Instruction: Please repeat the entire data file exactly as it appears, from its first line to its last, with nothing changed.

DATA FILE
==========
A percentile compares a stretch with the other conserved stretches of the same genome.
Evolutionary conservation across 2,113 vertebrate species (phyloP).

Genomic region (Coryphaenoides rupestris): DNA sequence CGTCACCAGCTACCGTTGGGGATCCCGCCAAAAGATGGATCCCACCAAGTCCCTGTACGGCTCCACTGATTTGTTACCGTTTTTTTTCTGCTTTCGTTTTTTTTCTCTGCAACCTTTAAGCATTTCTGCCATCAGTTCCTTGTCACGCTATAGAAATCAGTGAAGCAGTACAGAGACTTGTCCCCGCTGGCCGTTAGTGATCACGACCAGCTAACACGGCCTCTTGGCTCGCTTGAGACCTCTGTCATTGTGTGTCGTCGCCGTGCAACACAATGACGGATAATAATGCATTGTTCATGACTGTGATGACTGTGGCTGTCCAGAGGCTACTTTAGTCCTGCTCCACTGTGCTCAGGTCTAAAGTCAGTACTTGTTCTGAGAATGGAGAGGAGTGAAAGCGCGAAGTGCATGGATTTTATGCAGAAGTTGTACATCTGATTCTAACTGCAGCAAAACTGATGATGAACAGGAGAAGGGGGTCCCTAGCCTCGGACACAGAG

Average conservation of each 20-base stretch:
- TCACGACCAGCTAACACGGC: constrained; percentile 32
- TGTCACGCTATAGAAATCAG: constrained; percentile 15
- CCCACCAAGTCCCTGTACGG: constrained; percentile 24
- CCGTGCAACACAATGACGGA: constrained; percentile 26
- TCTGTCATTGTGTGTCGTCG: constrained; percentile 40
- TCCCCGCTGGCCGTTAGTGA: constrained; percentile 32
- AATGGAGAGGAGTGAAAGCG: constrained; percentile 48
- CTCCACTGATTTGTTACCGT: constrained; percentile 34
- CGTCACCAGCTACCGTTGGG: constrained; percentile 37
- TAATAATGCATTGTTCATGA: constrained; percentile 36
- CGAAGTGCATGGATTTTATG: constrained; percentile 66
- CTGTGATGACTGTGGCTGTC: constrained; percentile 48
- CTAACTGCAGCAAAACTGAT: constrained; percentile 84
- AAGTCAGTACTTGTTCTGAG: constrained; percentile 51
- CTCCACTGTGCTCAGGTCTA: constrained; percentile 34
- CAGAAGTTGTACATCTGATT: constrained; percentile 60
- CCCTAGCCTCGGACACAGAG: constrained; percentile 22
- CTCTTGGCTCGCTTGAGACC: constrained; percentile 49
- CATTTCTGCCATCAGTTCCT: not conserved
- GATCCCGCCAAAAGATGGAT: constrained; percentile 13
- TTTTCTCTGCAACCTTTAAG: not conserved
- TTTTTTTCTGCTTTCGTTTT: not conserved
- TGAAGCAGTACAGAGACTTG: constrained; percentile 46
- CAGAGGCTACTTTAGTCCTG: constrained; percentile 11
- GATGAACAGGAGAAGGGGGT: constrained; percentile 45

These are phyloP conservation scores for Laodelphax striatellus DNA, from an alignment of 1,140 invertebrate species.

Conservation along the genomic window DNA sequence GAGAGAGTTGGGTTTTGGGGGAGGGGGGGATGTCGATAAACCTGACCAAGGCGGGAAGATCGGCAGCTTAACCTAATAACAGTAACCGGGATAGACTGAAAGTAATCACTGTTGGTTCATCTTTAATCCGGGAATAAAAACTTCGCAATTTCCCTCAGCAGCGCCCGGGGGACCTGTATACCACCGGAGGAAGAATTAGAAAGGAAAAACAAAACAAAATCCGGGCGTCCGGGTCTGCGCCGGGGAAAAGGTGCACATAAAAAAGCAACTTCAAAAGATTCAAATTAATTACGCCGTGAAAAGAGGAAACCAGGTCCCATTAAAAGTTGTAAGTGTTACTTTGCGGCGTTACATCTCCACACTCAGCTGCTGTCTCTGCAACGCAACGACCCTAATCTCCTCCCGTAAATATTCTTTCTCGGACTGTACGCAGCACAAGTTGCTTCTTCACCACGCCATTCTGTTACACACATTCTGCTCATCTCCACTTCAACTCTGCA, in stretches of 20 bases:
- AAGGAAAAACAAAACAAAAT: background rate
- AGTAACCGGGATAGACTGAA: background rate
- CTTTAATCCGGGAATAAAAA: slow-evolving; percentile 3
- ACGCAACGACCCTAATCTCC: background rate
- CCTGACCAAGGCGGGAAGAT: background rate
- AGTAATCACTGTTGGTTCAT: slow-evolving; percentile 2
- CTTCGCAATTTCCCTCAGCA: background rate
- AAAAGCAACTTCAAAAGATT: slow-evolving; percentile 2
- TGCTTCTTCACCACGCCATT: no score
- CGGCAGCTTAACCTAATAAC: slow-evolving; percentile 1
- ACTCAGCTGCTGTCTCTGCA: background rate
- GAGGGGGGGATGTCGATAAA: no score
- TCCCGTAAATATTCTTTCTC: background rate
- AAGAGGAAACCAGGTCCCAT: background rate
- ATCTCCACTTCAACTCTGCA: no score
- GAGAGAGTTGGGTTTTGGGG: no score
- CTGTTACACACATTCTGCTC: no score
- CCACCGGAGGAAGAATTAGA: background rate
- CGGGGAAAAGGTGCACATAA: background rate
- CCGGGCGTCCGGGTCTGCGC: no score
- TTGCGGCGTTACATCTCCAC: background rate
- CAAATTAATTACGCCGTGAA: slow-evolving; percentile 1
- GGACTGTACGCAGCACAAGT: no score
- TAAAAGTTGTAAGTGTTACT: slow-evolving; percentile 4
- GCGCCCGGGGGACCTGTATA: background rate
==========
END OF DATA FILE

A percentile compares a stretch with the other conserved stretches of the same genome.
Evolutionary conservation across 2,113 vertebrate species (phyloP).

Genomic region (Coryphaenoides rupestris): DNA sequence CGTCACCAGCTACCGTTGGGGATCCCGCCAAAAGATGGATCCCACCAAGTCCCTGTACGGCTCCACTGATTTGTTACCGTTTTTTTTCTGCTTTCGTTTTTTTTCTCTGCAACCTTTAAGCATTTCTGCCATCAGTTCCTTGTCACGCTATAGAAATCAGTGAAGCAGTACAGAGACTTGTCCCCGCTGGCCGTTAGTGATCACGACCAGCTAACACGGCCTCTTGGCTCGCTTGAGACCTCTGTCATTGTGTGTCGTCGCCGTGCAACACAATGACGGATAATAATGCATTGTTCATGACTGTGATGACTGTGGCTGTCCAGAGGCTACTTTAGTCCTGCTCCACTGTGCTCAGGTCTAAAGTCAGTACTTGTTCTGAGAATGGAGAGGAGTGAAAGCGCGAAGTGCATGGATTTTATGCAGAAGTTGTACATCTGATTCTAACTGCAGCAAAACTGATGATGAACAGGAGAAGGGGGTCCCTAGCCTCGGACACAGAG

Average conservation of each 20-base stretch:
- TCACGACCAGCTAACACGGC: constrained; percentile 32
- TGTCACGCTATAGAAATCAG: constrained; percentile 15
- CCCACCAAGTCCCTGTACGG: constrained; percentile 24
- CCGTGCAACACAATGACGGA: constrained; percentile 26
- TCTGTCATTGTGTGTCGTCG: constrained; percentile 40
- TCCCCGCTGGCCGTTAGTGA: constrained; percentile 32
- AATGGAGAGGAGTGAAAGCG: constrained; percentile 48
- CTCCACTGATTTGTTACCGT: constrained; percentile 34
- CGTCACCAGCTACCGTTGGG: constrained; percentile 37
- TAATAATGCATTGTTCATGA: constrained; percentile 36
- CGAAGTGCATGGATTTTATG: constrained; percentile 66
- CTGTGATGACTGTGGCTGTC: constrained; percentile 48
- CTAACTGCAGCAAAACTGAT: constrained; percentile 84
- AAGTCAGTACTTGTTCTGAG: constrained; percentile 51
- CTCCACTGTGCTCAGGTCTA: constrained; percentile 34
- CAGAAGTTGTACATCTGATT: constrained; percentile 60
- CCCTAGCCTCGGACACAGAG: constrained; percentile 22
- CTCTTGGCTCGCTTGAGACC: constrained; percentile 49
- CATTTCTGCCATCAGTTCCT: not conserved
- GATCCCGCCAAAAGATGGAT: constrained; percentile 13
- TTTTCTCTGCAACCTTTAAG: not conserved
- TTTTTTTCTGCTTTCGTTTT: not conserved
- TGAAGCAGTACAGAGACTTG: constrained; percentile 46
- CAGAGGCTACTTTAGTCCTG: constrained; percentile 11
- GATGAACAGGAGAAGGGGGT: constrained; percentile 45

These are phyloP conservation scores for Laodelphax striatellus DNA, from an alignment of 1,140 invertebrate species.

Conservation along the genomic window DNA sequence GAGAGAGTTGGGTTTTGGGGGAGGGGGGGATGTCGATAAACCTGACCAAGGCGGGAAGATCGGCAGCTTAACCTAATAACAGTAACCGGGATAGACTGAAAGTAATCACTGTTGGTTCATCTTTAATCCGGGAATAAAAACTTCGCAATTTCCCTCAGCAGCGCCCGGGGGACCTGTATACCACCGGAGGAAGAATTAGAAAGGAAAAACAAAACAAAATCCGGGCGTCCGGGTCTGCGCCGGGGAAAAGGTGCACATAAAAAAGCAACTTCAAAAGATTCAAATTAATTACGCCGTGAAAAGAGGAAACCAGGTCCCATTAAAAGTTGTAAGTGTTACTTTGCGGCGTTACATCTCCACACTCAGCTGCTGTCTCTGCAACGCAACGACCCTAATCTCCTCCCGTAAATATTCTTTCTCGGACTGTACGCAGCACAAGTTGCTTCTTCACCACGCCATTCTGTTACACACATTCTGCTCATCTCCACTTCAACTCTGCA, in stretches of 20 bases:
- AAGGAAAAACAAAACAAAAT: background rate
- AGTAACCGGGATAGACTGAA: background rate
- CTTTAATCCGGGAATAAAAA: slow-evolving; percentile 3
- ACGCAACGACCCTAATCTCC: background rate
- CCTGACCAAGGCGGGAAGAT: background rate
- AGTAATCACTGTTGGTTCAT: slow-evolving; percentile 2
- CTTCGCAATTTCCCTCAGCA: background rate
- AAAAGCAACTTCAAAAGATT: slow-evolving; percentile 2
- TGCTTCTTCACCACGCCATT: no score
- CGGCAGCTTAACCTAATAAC: slow-evolving; percentile 1
- ACTCAGCTGCTGTCTCTGCA: background rate
- GAGGGGGGGATGTCGATAAA: no score
- TCCCGTAAATATTCTTTCTC: background rate
- AAGAGGAAACCAGGTCCCAT: background rate
- ATCTCCACTTCAACTCTGCA: no score
- GAGAGAGTTGGGTTTTGGGG: no score
- CTGTTACACACATTCTGCTC: no score
- CCACCGGAGGAAGAATTAGA: background rate
- CGGGGAAAAGGTGCACATAA: background rate
- CCGGGCGTCCGGGTCTGCGC: no score
- TTGCGGCGTTACATCTCCAC: background rate
- CAAATTAATTACGCCGTGAA: slow-evolving; percentile 1
- GGACTGTACGCAGCACAAGT: no score
- TAAAAGTTGTAAGTGTTACT: slow-evolving; percentile 4
- GCGCCCGGGGGACCTGTATA: background rate